Generally, I’m up, out, and about- but feeling a little guilty of not having enough time to sit and blog about life- my life as a diabetic. I’m glad I’m back to my usual active self- enjoying my time doing household chores and even venturing to go out alone to go to the market or buying my medicines . I have learned to talk to my body, a result of my recollection experiences in church during the Lenten season, to focus my attention away from my pains. When I look at myself in my morning mirror, I know the physical signs when my body tells me to calm down. Right away, I feel my body for its complaints. I’m more confident now that I can beat the odds given a wide choice to make decisions. Peace of mind and healthy lifestyle positively help. Charge that to “empowerment”.
So, what about this TER thing? I read about TER a long time ago but it’s only these days that I consider trying it and I believe it is the best ever I now follow. (Outsmart Diabetes, Abbot Nutrition booklet). It was given to me by my former nephrologist when I first suffered extreme pain in my lower limbs which I learned was peripheral neuropathy due to long uncontrolled blood glucose that made my finer nerves suffer. The booklet has become my daily guide that trains me to keep watch of my daily food servings and resort to exercise to shed off excesses I can’t avoid that add to my weight. To me, it follows that when my weight has exceeded its normal count, my BG count is also at risk. TER is presented in a table form with factors required separately for a male and a female. It reflects values like height, ideal body weight (IBW), and activity level. Based on the table, our daily TER is easily solved with this formula:
TER = Ideal Body Weight (IBW) x Activity Level (kcal/kg IBW
For example: I’m a female, 5’7” in height, with a supposed ideal body weight of 61 kilos
As a single mother (widow) without a maid, I have a moderate level of activity of 40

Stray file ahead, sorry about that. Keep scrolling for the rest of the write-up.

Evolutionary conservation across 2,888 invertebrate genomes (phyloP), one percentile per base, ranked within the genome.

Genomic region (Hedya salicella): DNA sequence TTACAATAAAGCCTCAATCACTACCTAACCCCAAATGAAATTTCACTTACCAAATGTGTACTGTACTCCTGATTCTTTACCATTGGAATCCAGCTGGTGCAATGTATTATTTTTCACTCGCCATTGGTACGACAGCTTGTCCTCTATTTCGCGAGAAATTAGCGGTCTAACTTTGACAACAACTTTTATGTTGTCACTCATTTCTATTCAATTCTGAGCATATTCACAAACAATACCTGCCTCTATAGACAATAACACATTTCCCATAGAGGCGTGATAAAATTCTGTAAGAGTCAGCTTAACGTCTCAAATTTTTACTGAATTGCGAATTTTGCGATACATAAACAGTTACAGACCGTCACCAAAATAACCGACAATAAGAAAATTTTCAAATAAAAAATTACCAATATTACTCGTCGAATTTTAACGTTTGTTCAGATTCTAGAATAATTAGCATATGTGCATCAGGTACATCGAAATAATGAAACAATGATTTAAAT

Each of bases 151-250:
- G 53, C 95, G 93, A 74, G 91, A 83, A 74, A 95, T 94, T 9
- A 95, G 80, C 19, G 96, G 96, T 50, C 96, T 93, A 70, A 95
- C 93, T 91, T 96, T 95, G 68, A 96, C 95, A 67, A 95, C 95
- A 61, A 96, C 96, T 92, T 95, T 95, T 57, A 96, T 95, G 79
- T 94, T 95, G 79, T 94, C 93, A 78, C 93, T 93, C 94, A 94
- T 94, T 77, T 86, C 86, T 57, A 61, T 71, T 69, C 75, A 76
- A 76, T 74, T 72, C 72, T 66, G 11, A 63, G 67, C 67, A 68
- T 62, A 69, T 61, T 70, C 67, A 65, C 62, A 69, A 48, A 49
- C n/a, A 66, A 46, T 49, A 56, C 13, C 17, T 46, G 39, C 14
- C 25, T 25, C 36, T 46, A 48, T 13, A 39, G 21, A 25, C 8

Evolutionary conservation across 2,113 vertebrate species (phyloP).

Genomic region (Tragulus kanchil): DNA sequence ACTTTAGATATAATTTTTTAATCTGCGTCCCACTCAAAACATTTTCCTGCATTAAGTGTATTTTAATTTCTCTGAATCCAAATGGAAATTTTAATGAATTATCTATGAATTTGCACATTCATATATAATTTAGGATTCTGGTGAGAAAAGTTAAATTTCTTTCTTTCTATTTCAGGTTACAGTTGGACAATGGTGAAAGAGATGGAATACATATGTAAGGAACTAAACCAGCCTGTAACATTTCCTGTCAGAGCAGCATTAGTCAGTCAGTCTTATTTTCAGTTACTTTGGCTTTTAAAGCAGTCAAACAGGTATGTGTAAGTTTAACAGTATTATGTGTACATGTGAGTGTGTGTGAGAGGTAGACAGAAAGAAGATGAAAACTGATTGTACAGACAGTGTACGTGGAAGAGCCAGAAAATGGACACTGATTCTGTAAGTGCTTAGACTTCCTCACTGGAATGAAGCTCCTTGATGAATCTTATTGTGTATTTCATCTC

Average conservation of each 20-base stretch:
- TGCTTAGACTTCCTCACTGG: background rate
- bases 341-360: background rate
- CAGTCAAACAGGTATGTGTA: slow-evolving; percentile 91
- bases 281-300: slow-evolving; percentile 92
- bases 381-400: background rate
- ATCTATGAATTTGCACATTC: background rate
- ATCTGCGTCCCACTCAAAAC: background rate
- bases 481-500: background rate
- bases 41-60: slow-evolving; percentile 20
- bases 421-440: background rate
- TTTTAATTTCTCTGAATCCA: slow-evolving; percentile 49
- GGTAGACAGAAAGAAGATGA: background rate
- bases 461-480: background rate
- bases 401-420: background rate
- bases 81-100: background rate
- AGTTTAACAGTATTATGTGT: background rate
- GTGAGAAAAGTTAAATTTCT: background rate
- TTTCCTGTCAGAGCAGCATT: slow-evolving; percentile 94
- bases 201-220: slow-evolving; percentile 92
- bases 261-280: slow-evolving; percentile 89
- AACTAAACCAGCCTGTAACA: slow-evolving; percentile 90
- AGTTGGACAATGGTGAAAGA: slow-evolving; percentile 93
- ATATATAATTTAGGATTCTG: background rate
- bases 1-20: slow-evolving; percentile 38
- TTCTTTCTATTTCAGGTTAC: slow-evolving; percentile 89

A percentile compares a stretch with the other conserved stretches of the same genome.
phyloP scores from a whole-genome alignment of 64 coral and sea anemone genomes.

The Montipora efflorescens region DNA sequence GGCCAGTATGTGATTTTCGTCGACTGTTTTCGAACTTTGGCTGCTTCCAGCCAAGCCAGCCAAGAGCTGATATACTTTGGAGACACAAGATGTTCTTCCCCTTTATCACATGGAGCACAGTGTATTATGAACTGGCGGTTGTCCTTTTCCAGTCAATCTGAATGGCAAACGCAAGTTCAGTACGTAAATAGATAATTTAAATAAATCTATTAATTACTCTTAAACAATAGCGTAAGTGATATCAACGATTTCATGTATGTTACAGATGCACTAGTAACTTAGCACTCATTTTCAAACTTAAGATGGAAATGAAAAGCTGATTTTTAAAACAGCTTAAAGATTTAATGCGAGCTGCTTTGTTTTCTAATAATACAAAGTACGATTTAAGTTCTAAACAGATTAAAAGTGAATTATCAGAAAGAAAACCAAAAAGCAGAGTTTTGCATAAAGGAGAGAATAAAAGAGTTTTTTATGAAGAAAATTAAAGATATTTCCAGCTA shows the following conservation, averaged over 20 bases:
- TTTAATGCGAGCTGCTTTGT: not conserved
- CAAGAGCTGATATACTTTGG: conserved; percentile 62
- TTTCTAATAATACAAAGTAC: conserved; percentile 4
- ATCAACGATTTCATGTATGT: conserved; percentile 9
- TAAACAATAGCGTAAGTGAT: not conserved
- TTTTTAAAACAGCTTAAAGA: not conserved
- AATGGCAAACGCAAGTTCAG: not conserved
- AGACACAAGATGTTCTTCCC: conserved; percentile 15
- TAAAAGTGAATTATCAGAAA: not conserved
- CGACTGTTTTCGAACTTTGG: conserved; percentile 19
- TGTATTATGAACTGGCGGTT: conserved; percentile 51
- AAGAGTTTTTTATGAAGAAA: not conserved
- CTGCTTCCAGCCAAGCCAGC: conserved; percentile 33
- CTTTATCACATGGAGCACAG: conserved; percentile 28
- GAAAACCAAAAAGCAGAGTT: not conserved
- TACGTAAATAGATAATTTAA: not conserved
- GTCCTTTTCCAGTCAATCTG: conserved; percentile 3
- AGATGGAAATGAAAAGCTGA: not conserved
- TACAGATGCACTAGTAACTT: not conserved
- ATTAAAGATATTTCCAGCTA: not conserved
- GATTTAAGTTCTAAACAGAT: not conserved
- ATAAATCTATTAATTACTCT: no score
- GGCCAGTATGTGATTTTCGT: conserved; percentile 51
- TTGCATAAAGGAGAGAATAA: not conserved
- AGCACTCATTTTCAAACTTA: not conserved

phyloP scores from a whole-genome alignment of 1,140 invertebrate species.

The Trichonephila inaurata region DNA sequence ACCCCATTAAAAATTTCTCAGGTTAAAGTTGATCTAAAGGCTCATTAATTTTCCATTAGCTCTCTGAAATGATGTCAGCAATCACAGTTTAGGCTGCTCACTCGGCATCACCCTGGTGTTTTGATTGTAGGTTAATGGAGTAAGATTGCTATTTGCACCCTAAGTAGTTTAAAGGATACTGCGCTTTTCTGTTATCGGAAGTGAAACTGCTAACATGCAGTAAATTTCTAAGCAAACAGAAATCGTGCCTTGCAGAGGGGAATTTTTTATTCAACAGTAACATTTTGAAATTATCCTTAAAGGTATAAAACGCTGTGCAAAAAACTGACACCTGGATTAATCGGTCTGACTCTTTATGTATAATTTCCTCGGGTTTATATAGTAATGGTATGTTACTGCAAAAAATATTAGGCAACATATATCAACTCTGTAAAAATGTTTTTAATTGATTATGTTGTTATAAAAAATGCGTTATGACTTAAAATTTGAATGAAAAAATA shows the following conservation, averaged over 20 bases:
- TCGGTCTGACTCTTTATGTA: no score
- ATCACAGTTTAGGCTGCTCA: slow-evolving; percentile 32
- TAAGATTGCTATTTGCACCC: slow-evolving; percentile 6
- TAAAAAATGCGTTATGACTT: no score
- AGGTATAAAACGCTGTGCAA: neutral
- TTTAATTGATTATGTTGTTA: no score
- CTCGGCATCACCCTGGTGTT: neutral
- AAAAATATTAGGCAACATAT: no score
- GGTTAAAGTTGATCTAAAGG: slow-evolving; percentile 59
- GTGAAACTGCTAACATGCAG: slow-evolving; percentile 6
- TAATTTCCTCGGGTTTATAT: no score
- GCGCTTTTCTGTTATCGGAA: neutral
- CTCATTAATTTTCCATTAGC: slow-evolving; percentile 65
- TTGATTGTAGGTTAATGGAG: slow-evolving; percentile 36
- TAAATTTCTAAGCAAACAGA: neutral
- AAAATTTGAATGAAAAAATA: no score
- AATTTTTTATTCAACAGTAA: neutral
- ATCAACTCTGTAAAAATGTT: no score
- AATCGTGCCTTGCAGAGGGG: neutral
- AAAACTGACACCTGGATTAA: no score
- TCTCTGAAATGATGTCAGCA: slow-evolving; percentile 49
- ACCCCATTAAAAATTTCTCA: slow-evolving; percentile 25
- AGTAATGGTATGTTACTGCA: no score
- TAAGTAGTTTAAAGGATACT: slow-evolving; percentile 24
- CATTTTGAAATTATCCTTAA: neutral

My Suggested TER - 61 kg x 40 = 2,440 kcal/day
My doctor told me, I’m still safe with 65kg weight, so I try daily to maintain this weight, because I feel light, dizzy, and therefore, uneasy with any below it. In the same vein, I know I’m overweight even without stepping into my scale. These are no tell-tale signs. They are my red lights I obey strictly.
The excesses I have due to my Bataan escapade, gave me a weight of 68kg at this writing, so I know I have still today until tomorrow, or 3 days after I had broken my prescribed meal plans, to tone down and shed off 3 kilos. This means that I have to measure my food, do some exercises, to keep my weight down and forget that I may have my sugar surge to avoid stress. I’ll listen to what my body tells me. When I know I had done all these, then I’m ready to get my own BG count- my lancets and strips are always ready! Wish me luck, haha! Simple, isn’t it?
Empowerment makes me more aware of the things I ought to do and not to do. When I feel I’m suffering one of those bad days, (as diabetics are ought to suffer), I’m quick to analyze the factors that might have triggered it. Did I take my medicines on the dot? Did I eat more than my usual load? Did I have enough exercise to make me perspire? Am I suffering from an emotional strain? Do I have sort of sleep problem because of physical stress and or psychological burdens? Anger is just one letter away from danger and so it’s smart to be feeling light, healthy, and happy all day.
God is my sole refuge in times of eminent troubles. Prayer keeps me buoyed up. Prayer calms me down. And most importantly, I’m transparent with my daughters and my doctor as far as my health status is concerned, careful not to over or underestimate what I feel. I believe that my progress is also due to my own growing passion to educate myself about diabetes, through the internet. My personal mission to share my experiences led me to blogging. However, I’ll advice you again and again, that your doctor knows what’s best for you.
To fellow diabetics, life is beautiful! Let’s maintain daily a safe TER and outsmart diabetes!